Thomsen–Friedenreich antigen

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Thomsen–Friedenreich antigen (Galβ1-3GalNAcα1-Ser/Thr) is a disaccharide that serves as a core 1 structure in O-linked glycosylation. [1] First described by Thomsen as a red blood cell's antigen, later research have determined it to be an oncofetal antigen. [2] it is present in the body as a part of membrane transport proteins where it is normally masked from the immune system. [3] It is commonly demasked in cancer cells, with it being expressed in up to 90% of carcinomas, making it a potential target for immunotherapy. [2]

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CA-125

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Carcinoembryonic antigen

Carcinoembryonic antigen (CEA) describes a set of highly related glycoproteins involved in cell adhesion. CEA is normally produced in gastrointestinal tissue during fetal development, but the production stops before birth. Consequently, CEA is usually present at very low levels in the blood of healthy adults. However, the serum levels are raised in some types of cancer, which means that it can be used as a tumor marker in clinical tests. Serum levels can also be elevated in heavy smokers.

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CD44 Cell–cell interactions, cell adhesion and migration.

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Brachyury

Brachyury is a protein that, in humans, is encoded by the TBXT gene. Brachyury functions as a transcription factor within the T-box family of genes. Brachyury homologs have been found in all bilaterian animals that have been screened, as well as the freshwater cnidarian Hydra.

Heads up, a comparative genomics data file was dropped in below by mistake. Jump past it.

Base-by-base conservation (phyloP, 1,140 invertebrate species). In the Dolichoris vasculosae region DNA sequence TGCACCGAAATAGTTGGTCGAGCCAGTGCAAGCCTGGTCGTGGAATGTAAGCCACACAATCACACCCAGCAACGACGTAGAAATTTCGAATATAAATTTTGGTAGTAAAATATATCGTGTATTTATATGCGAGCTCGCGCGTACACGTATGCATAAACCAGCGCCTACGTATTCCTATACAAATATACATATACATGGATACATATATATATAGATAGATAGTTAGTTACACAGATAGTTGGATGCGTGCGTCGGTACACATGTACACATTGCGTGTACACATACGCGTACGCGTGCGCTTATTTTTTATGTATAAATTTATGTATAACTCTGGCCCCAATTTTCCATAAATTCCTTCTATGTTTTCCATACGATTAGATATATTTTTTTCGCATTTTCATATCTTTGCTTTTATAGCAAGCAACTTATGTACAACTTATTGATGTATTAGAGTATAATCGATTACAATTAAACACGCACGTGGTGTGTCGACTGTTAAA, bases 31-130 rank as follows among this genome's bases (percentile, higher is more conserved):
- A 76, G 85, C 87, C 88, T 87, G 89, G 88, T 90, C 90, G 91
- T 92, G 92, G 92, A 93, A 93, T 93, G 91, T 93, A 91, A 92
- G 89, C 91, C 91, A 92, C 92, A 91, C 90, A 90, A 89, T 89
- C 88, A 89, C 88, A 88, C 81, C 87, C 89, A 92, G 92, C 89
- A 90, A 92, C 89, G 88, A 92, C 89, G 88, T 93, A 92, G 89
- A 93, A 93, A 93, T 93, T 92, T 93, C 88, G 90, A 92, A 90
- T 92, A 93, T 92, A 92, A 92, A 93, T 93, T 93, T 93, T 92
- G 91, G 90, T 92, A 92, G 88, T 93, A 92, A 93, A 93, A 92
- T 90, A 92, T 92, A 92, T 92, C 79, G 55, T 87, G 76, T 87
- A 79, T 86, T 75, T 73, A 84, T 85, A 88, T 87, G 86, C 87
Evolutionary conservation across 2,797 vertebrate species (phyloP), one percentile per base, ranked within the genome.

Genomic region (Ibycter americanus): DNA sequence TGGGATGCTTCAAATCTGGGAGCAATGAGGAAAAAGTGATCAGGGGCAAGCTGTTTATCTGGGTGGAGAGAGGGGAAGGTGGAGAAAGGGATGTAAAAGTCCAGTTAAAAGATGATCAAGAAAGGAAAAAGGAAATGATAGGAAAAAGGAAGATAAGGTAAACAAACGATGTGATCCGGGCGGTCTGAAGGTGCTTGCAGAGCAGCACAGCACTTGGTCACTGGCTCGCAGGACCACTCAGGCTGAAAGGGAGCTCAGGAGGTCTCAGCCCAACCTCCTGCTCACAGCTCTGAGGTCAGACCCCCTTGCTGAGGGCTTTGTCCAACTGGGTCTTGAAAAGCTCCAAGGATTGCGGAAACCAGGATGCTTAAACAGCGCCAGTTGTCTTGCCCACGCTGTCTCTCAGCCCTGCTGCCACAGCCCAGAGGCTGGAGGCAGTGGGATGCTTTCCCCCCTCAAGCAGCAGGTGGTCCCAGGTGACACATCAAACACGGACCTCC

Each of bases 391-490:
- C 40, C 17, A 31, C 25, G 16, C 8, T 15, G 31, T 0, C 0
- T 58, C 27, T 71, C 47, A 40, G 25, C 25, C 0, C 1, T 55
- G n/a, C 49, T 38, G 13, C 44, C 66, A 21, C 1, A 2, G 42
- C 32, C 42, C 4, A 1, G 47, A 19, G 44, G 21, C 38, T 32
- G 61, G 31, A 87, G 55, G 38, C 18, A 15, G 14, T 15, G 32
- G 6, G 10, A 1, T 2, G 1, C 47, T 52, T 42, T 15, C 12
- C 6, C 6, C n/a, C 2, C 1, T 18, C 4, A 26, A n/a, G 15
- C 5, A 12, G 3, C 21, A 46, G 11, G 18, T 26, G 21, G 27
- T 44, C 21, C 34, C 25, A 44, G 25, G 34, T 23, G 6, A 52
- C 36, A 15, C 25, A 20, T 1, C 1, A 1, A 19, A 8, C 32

Fas receptor

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CD133

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MUC1

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CEACAM1

Carcinoembryonic antigen-related cell adhesion molecule 1 (CEACAM1) also known as CD66a, is a human glycoprotein, and a member of the carcinoembryonic antigen (CEA) gene family.

Epithelial cell adhesion molecule

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Glypican 3

Glypican-3 is a protein that, in humans, is encoded by the GPC3 gene. The GPC3 gene is located on human X chromosome (Xq26) where the most common gene encodes a 70-kDa core protein with 580 amino acids. Three variants have been detected that encode alternatively spliced forms termed Isoforms 1 (NP_001158089), Isoform 3 (NP_001158090) and Isoform 4 (NP_001158091).

SERPINB4

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TPBG

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Tumor microenvironment

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References

  1. Yu, Lu-Gang (2007). "The oncofetal Thomsen–Friedenreich carbohydrate antigen in cancer progression". Glycoconjugate Journal. 24 (8): 411–20. doi:10.1007/s10719-007-9034-3. PMID   17457671. S2CID   9264538.
  2. 1 2 Kurtenkov, Oleg (2020-03-24). "Profiling of Naturally Occurring Antibodies to the Thomsen-Friedenreich Antigen in Health and Cancer: The Diversity and Clinical Potential". BioMed Research International. 2020: 1–12. doi: 10.1155/2020/9747040 . ISSN   2314-6133. PMC   7128052 . PMID   32280709.
  3. Karsten, U.; Goletz, S. (July 2015). "What controls the expression of the core-1 (Thomsen—Friedenreich) glycotope on tumor cells?". Biochemistry (Moscow). 80 (7): 801–807. doi:10.1134/S0006297915070019. ISSN   0006-2979. PMID   26541995. S2CID   17278587.